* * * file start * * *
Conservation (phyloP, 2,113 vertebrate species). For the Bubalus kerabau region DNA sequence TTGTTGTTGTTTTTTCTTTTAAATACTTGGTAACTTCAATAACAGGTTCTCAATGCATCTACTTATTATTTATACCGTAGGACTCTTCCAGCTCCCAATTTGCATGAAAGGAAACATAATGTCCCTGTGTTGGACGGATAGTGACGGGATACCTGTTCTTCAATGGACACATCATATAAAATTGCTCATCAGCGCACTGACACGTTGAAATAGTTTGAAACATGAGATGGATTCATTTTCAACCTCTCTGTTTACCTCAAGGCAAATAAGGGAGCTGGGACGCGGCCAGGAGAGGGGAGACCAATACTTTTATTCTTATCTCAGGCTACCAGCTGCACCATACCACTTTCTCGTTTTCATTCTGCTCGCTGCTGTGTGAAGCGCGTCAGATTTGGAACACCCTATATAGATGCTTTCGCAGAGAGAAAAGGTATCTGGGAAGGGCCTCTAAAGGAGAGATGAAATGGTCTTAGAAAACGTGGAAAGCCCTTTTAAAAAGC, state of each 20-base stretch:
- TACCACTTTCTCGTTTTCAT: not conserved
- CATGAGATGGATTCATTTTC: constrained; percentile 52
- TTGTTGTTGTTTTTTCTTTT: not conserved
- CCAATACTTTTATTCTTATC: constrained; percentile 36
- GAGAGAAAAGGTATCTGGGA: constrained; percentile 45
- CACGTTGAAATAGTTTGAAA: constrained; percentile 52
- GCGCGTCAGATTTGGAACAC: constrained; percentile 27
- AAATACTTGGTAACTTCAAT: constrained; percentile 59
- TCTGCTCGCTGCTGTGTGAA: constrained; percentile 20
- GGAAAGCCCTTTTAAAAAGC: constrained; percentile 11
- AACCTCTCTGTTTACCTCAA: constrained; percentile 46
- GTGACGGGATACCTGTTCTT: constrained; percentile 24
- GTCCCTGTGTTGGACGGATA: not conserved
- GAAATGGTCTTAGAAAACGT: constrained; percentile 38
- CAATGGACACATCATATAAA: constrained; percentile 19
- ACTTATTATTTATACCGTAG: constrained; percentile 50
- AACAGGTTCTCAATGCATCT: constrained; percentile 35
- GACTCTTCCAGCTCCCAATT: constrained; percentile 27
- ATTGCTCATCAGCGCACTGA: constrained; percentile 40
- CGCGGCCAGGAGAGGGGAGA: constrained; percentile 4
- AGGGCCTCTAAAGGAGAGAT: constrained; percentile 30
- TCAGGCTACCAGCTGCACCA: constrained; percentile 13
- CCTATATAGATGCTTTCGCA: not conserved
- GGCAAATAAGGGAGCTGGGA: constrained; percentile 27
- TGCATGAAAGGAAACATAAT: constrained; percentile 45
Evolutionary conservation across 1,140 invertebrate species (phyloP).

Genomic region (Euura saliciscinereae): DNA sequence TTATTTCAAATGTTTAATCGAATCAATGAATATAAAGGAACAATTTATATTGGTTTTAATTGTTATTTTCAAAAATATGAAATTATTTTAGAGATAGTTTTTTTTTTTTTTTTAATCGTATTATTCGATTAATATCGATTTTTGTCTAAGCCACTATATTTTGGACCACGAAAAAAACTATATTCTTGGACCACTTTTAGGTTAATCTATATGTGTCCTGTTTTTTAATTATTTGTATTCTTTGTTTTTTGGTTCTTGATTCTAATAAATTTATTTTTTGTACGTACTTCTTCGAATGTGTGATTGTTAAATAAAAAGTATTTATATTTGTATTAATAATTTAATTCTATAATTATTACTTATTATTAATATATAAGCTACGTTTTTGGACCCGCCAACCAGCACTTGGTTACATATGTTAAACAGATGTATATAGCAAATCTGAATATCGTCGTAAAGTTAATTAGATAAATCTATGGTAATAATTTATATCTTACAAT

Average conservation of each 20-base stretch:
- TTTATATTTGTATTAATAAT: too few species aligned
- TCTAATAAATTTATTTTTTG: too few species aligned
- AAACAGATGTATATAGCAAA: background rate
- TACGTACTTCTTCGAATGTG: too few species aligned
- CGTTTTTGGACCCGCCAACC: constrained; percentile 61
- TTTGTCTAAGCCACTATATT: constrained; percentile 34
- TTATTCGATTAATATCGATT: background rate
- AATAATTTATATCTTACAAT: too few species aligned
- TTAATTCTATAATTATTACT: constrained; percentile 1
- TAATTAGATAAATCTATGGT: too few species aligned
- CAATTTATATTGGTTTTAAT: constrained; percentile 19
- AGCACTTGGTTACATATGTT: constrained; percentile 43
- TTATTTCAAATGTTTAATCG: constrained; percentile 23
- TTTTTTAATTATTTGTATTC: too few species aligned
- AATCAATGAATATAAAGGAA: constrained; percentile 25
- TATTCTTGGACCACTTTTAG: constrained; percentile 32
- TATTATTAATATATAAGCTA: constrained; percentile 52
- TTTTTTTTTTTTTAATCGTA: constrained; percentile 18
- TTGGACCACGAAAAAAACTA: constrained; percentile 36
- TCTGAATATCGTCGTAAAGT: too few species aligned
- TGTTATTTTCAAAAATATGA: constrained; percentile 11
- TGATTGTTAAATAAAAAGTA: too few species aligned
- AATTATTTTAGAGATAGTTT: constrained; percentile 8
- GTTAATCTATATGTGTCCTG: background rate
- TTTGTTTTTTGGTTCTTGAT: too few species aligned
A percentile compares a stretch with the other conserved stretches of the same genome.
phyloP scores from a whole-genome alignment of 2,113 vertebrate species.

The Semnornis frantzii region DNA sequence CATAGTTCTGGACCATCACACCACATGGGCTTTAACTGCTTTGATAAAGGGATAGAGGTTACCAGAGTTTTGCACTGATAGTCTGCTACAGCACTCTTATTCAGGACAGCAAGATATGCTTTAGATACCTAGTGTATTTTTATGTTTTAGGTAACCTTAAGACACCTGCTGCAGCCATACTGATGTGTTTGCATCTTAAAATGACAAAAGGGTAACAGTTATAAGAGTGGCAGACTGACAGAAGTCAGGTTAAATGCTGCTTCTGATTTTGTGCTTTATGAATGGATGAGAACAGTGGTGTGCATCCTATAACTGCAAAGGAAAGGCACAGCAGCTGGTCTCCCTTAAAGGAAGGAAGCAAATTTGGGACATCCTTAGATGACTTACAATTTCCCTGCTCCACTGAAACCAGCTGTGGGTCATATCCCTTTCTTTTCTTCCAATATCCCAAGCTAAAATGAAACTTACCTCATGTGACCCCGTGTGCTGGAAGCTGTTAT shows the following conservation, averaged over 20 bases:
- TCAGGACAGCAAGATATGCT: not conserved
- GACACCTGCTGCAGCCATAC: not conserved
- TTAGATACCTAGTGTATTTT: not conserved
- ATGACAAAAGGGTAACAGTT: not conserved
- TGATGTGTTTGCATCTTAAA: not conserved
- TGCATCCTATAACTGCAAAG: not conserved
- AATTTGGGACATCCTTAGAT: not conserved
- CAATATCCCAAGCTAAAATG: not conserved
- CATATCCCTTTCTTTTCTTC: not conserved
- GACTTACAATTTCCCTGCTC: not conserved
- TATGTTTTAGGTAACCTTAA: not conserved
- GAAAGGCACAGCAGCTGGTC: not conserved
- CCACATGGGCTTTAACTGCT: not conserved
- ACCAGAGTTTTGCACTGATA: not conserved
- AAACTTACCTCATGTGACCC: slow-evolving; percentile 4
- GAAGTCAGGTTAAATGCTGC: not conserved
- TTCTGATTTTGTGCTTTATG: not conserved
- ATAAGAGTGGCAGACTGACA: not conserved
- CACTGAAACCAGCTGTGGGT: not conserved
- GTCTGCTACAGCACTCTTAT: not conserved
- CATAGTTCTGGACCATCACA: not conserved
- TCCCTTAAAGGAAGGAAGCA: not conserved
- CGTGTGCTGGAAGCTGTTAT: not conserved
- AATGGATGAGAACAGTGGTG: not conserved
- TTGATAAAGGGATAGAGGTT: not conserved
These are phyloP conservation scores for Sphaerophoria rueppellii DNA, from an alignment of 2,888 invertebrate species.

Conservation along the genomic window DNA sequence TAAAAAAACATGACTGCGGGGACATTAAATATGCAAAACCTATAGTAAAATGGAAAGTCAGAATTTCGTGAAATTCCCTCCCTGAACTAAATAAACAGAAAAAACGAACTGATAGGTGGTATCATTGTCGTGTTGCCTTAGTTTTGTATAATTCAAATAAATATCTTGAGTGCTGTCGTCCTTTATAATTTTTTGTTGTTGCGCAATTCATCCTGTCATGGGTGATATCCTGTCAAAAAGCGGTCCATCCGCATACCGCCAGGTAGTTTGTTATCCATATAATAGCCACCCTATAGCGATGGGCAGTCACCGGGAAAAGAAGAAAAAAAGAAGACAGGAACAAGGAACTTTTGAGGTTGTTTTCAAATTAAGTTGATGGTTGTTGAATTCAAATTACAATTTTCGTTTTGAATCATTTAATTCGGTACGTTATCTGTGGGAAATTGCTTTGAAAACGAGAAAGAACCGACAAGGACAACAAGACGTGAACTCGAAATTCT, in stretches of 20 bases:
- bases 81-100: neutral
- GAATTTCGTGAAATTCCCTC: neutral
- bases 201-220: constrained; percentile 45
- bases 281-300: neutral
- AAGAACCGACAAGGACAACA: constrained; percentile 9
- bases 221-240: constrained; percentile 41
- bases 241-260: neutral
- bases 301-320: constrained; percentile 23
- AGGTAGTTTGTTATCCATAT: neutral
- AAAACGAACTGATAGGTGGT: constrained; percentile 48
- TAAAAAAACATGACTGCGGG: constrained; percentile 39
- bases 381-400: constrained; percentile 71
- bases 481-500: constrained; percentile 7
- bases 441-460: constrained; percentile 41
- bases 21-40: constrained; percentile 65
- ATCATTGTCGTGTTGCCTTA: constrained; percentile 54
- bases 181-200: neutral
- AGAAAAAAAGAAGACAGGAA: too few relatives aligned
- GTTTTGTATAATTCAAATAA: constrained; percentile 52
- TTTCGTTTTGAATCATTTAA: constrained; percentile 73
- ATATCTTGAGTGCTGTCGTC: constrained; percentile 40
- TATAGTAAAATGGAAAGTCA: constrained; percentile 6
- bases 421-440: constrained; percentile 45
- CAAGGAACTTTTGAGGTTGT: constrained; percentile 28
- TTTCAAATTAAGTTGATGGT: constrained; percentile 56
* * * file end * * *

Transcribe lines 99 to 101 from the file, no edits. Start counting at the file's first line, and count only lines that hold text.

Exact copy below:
- bases 21-40: constrained; percentile 65
- ATCATTGTCGTGTTGCCTTA: constrained; percentile 54
- bases 181-200: neutral